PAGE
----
A strong thesis will be arguable rather than descriptive , and it will be the right scope for the essay you are writing. If your thesis is descriptive, then you will not need to convince your readers of anything—you will be naming or summarizing something your readers can already see for themselves. If your thesis is too narrow, you won’t be able to explore your topic in enough depth to say something interesting about it. If your thesis is too broad, you may not be able to support it with evidence from the available sources.
When you are writing an essay for a course assignment, you should make sure you understand what type of claim you are being asked to make. Many of your assignments will be asking you to make analytical claims , which are based on interpretation of facts, data, or sources.
Some of your assignments may ask you to make normative claims. Normative claims are claims of value or evaluation rather than fact—claims about how things should be rather than how they are. A normative claim makes the case for the importance of something, the action that should be taken, or the way the world should be. When you are asked to write a policy memo, a proposal, or an essay based on your own opinion, you will be making normative claims.
Here are some examples of possible thesis statements for a student's analysis of the article “The Case Against Perfection” by Professor Michael Sandel.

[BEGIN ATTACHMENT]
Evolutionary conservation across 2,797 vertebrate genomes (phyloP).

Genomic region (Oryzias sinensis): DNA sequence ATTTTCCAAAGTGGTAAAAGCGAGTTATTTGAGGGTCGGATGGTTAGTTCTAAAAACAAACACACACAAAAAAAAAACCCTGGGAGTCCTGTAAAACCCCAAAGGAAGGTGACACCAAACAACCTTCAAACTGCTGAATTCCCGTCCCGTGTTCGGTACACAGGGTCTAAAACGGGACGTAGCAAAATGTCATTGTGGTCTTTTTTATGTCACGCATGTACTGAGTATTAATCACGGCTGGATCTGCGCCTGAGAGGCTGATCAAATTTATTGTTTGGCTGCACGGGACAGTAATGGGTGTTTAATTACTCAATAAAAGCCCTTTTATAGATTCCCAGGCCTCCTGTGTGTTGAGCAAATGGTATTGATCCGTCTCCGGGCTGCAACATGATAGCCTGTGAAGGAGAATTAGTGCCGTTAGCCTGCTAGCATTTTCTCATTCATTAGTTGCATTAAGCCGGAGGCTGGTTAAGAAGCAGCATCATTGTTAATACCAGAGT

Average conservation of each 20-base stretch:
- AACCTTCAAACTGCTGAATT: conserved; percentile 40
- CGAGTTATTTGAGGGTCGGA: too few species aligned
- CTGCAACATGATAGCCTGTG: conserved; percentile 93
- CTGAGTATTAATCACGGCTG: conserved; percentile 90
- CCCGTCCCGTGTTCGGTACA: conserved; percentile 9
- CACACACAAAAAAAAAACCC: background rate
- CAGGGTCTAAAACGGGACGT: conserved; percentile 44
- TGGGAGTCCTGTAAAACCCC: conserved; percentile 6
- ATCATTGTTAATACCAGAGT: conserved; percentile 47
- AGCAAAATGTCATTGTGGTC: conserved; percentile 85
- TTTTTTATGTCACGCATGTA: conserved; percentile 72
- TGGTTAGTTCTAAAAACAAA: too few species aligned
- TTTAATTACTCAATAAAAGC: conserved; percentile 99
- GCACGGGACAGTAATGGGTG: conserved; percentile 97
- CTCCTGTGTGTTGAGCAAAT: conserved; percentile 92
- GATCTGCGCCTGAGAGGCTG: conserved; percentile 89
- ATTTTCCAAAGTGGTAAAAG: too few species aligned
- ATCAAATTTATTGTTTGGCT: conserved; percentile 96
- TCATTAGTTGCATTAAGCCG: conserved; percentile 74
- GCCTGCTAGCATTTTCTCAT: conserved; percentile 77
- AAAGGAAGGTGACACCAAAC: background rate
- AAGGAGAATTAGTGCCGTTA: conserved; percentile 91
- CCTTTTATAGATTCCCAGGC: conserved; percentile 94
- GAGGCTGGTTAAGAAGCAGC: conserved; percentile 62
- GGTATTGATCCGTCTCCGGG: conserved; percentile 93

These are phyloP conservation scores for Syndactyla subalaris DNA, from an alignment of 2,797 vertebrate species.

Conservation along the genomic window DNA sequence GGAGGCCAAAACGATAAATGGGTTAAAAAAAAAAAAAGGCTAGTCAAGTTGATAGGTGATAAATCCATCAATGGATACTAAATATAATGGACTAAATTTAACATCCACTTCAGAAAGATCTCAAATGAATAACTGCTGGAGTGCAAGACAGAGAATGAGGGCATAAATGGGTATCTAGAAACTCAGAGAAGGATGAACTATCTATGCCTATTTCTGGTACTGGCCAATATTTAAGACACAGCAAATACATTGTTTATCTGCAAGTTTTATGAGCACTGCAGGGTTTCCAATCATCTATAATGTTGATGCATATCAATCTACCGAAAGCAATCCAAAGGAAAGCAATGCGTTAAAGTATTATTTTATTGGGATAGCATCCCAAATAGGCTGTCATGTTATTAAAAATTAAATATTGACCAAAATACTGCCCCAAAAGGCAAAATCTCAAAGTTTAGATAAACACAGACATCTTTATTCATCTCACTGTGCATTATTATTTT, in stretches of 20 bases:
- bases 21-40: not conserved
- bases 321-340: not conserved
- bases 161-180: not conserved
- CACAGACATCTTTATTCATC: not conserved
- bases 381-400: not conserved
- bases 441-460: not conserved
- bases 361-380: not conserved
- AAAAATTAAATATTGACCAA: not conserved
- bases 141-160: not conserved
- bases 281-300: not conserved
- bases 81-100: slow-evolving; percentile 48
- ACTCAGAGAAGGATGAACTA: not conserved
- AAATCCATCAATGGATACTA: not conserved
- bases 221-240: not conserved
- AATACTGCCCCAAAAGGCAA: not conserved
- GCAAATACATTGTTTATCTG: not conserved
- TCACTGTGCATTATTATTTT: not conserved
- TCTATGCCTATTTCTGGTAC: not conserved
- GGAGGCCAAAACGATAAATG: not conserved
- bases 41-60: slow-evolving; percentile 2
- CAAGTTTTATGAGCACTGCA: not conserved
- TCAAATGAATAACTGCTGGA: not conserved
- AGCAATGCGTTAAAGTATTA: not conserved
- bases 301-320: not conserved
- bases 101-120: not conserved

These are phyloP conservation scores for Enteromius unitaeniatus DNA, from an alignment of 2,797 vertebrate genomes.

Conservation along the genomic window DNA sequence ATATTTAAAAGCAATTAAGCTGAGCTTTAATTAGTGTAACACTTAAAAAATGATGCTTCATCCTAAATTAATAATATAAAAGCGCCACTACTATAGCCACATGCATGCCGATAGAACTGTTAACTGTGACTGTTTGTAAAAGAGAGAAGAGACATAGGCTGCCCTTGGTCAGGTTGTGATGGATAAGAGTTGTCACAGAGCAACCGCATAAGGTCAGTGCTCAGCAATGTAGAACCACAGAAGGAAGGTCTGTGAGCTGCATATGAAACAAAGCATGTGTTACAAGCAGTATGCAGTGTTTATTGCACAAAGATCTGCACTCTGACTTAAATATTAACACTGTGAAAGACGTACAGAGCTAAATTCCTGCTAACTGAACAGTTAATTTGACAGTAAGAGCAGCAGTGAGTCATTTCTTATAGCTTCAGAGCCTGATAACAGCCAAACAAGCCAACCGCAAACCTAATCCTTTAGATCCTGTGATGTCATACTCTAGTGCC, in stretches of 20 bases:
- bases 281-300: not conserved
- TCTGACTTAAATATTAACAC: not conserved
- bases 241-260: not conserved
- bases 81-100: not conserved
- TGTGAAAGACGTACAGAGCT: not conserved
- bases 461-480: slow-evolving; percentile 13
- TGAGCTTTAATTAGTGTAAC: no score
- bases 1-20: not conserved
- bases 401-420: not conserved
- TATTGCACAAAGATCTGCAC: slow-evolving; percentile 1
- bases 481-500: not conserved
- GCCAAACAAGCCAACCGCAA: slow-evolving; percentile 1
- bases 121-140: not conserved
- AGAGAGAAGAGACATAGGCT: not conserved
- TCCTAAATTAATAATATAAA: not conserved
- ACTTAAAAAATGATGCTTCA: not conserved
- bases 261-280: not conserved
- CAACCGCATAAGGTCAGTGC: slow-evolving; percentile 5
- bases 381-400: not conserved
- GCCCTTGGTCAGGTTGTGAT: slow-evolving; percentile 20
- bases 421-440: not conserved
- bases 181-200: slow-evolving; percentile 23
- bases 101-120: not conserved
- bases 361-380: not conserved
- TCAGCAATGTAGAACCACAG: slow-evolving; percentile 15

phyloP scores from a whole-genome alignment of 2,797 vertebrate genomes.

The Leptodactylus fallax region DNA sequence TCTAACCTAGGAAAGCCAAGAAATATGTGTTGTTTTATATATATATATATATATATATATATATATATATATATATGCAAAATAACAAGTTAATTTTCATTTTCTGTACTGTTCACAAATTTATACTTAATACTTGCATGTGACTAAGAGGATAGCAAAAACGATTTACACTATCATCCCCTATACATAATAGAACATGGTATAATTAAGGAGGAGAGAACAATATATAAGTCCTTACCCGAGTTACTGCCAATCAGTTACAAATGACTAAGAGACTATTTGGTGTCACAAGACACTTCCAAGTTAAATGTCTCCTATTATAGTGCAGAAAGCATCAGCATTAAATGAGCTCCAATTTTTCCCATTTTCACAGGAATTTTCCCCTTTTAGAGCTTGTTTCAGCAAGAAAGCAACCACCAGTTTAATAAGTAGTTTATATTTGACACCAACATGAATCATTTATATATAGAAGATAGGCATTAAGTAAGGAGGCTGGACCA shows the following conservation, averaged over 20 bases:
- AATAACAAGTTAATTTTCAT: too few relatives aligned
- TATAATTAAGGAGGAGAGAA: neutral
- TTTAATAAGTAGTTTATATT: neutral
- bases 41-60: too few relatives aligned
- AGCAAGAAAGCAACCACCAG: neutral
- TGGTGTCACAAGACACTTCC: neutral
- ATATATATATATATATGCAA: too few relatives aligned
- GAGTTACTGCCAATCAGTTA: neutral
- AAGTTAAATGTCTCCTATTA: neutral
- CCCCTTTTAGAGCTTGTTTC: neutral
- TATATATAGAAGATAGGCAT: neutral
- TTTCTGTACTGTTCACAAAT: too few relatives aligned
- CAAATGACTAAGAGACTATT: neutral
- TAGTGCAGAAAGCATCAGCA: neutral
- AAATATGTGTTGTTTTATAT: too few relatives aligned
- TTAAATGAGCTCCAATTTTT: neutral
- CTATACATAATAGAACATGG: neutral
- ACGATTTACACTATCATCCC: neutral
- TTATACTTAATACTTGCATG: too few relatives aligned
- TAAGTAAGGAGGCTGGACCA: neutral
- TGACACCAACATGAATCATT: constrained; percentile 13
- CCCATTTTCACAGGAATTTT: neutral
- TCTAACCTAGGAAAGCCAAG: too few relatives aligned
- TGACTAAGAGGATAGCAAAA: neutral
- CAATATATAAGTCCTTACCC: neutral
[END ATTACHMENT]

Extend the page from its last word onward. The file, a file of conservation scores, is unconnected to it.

Descriptive thesis (not arguable)
While Sandel argues that pursuing perfection through genetic engineering would decrease our sense of humility, he claims that the sense of solidarity we would lose is also important.
This thesis summarizes several points in Sandel’s argument, but it does not make a claim about how we should understand his argument. A reader who read Sandel’s argument would not also need to read an essay based on this descriptive thesis.
Broad thesis (arguable, but difficult to support with evidence)
Michael Sandel’s arguments about genetic engineering do not take into consideration all the relevant issues.
This is an arguable claim because it would be possible to argue against it by saying that Michael Sandel’s arguments do take all of the relevant issues into consideration. But the claim is too broad. Because the thesis does not specify which “issues” it is focused on—or why it matters if they are considered—readers won’t know what the rest of the essay will argue, and the writer won’t know what to focus on. If there is a particular issue that Sandel does not address, then a more specific version of the thesis would include that issue—hand an explanation of why it is important.
Arguable thesis with analytical claim
While Sandel argues persuasively that our instinct to “remake” (54) ourselves into something ever more perfect is a problem, his belief that we can always draw a line between what is medically necessary and what makes us simply “better than well” (51) is less convincing.